This is a story I've told a number of times in person, and has held its relevance for over 15 years.


Thu Nov 9 01:22:00 2006

There Are No Mysteries

I believe (and argue) that there are no mysteries in computing. If "something strange" is happening - especially to a system you've built - it is always possible to identify the problem. To put it another way, claiming that a problem is mysterious is simply an admission of personal failure to be curious enough. (I distinguish that from "not having enough resources" because when people say something is mysterious, they don't mean that they're chosing not to look, they mean that looking is pointless - and, of course, they're wrong :-)

I got my start in computing with a book on 8085 Hex Machine Code, in an era when Radio Shack still carried chips and people still built things with them. When the TRS-80 came out, it was made of chips like that, and you could get easily comprehensible schematics. I learned to solder and use a voltmeter and an oscilliscope before I learned to code.

My first "real" job began with porting a device driver for a 24M hard drive from 8085 to Z80, on an upgraded IMSAI. Serial terminals, Diablo daisy wheel printing terminal, the front panel later made popular in War Games. We wired a lot of our own cables. One particular memory is of having wired a serial cable through the wall to the Diablo in the other room, trying to print from WordStar, and having the whole system hang.

Today, the response would probably be to pound on the keyboard a bit and reboot something. Then, it was more arcane, but vastly more effective:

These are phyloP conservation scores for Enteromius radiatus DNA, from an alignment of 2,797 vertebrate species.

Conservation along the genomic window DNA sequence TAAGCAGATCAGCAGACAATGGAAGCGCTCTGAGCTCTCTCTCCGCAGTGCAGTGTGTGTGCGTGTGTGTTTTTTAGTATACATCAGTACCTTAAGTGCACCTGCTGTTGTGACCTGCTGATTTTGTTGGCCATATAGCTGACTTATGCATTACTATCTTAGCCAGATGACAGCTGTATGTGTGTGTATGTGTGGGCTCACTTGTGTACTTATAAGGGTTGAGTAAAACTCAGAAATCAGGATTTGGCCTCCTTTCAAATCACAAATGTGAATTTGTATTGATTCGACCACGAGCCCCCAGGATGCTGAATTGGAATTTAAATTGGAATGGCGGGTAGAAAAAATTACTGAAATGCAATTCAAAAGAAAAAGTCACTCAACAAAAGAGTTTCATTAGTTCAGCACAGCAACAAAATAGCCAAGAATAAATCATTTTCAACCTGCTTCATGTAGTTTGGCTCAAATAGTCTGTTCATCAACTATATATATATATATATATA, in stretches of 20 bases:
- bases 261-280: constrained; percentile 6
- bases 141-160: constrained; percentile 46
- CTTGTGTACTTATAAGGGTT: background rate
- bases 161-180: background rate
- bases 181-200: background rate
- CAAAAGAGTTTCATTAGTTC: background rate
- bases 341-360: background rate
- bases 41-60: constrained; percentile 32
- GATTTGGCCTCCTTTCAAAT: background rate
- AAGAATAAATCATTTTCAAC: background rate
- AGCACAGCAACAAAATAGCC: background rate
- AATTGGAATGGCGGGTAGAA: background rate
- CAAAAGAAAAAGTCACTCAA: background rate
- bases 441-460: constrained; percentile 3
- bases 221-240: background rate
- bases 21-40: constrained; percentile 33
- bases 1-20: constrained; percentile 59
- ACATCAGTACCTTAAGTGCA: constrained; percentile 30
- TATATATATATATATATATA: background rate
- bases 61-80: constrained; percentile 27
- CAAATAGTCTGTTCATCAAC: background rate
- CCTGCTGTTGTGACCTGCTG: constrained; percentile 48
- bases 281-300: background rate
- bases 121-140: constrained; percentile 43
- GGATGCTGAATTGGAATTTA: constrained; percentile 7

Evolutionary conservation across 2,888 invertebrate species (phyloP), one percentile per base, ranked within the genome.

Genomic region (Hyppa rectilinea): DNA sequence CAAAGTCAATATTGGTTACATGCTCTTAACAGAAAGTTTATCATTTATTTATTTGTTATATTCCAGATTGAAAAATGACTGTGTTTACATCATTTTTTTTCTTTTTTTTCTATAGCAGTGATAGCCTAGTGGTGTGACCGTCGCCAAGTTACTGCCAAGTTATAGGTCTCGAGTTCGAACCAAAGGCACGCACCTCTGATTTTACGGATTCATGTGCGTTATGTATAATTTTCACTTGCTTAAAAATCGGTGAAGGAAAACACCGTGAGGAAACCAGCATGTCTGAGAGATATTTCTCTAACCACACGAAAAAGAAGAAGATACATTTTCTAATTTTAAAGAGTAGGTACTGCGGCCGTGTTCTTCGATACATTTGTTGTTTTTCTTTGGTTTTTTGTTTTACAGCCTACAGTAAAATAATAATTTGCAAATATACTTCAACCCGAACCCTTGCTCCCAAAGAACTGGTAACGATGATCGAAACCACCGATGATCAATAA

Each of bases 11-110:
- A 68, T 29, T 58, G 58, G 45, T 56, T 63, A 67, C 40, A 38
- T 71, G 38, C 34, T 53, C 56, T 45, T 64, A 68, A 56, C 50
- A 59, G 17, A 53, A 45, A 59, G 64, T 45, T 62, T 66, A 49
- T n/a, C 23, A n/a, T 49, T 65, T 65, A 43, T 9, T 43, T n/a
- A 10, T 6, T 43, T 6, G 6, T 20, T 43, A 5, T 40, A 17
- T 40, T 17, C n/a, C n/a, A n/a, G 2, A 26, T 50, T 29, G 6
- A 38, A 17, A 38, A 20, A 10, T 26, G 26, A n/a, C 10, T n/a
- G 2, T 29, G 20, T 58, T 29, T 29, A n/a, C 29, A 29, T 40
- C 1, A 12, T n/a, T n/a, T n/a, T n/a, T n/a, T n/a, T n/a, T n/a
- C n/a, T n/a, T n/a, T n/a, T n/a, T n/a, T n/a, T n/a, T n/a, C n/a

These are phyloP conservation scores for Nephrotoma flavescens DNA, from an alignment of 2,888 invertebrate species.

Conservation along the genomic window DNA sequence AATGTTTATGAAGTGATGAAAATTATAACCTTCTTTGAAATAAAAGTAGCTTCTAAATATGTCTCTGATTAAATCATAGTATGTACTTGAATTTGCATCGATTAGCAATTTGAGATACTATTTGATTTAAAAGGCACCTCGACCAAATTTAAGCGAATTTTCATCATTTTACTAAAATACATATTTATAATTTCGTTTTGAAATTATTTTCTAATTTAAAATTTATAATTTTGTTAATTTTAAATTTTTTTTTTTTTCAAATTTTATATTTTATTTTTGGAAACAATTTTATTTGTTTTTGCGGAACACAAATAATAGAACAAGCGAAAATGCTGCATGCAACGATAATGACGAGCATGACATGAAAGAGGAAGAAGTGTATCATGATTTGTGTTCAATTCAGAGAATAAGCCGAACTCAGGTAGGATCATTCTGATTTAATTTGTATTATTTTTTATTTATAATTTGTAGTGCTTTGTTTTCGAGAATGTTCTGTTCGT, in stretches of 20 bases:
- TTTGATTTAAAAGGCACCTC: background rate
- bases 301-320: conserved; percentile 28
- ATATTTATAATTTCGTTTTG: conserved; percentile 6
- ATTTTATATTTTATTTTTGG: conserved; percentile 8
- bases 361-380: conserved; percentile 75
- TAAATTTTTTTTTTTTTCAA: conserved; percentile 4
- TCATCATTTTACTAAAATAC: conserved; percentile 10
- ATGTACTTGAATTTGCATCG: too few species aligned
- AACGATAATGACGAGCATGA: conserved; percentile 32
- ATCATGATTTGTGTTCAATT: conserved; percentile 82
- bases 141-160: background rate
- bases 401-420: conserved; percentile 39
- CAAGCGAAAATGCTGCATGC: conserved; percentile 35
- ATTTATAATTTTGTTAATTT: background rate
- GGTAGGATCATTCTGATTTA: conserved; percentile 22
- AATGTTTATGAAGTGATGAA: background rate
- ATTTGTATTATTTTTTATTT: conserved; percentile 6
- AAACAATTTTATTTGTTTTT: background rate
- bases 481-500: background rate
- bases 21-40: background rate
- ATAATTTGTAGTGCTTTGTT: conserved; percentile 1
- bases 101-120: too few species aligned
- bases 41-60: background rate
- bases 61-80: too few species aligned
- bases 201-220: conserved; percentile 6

That was just a local patch - I suspect we fixed the cable after that. Note that this wasn't experienced old hands - this was two high school kids in a summer job - but we knew what was going on at a very low level, and thought this was entirely reasonable. (Note that we weren't only bit-banging hackers; we also wrote dBase apps, sold software and did telecom planning...)

One lesson you could take from this is "wow, glad that's someone else's problem this century." It is obviously useful to be able to sweep all of that under the rug of Abstraction - right up to the point where it fails to work... I think a more powerful lesson is that all of the interesting debugging is down a layer from where you're actually trying to work - abstractions are great when things work, and have to be the first thing out the window when they don't (this is also a reason that proprietary layers hurt, always.)

Another lesson is that we can find out what's going on, even in the face of obvious complexity. There are more abstractions (more layers and more breadth), but they can still be pried open. Thus, There Are No Mysteries.

(There are certainly cases where you've lost/discarded too much information to find out what happenned. And this is limited in scope to computing, though I personally believe it's much more broadly applicable - as an approach, a philosophy, a mental model - "mystery means you haven't bothered to look hard enough". I think it's worthwhile to take that attitude.)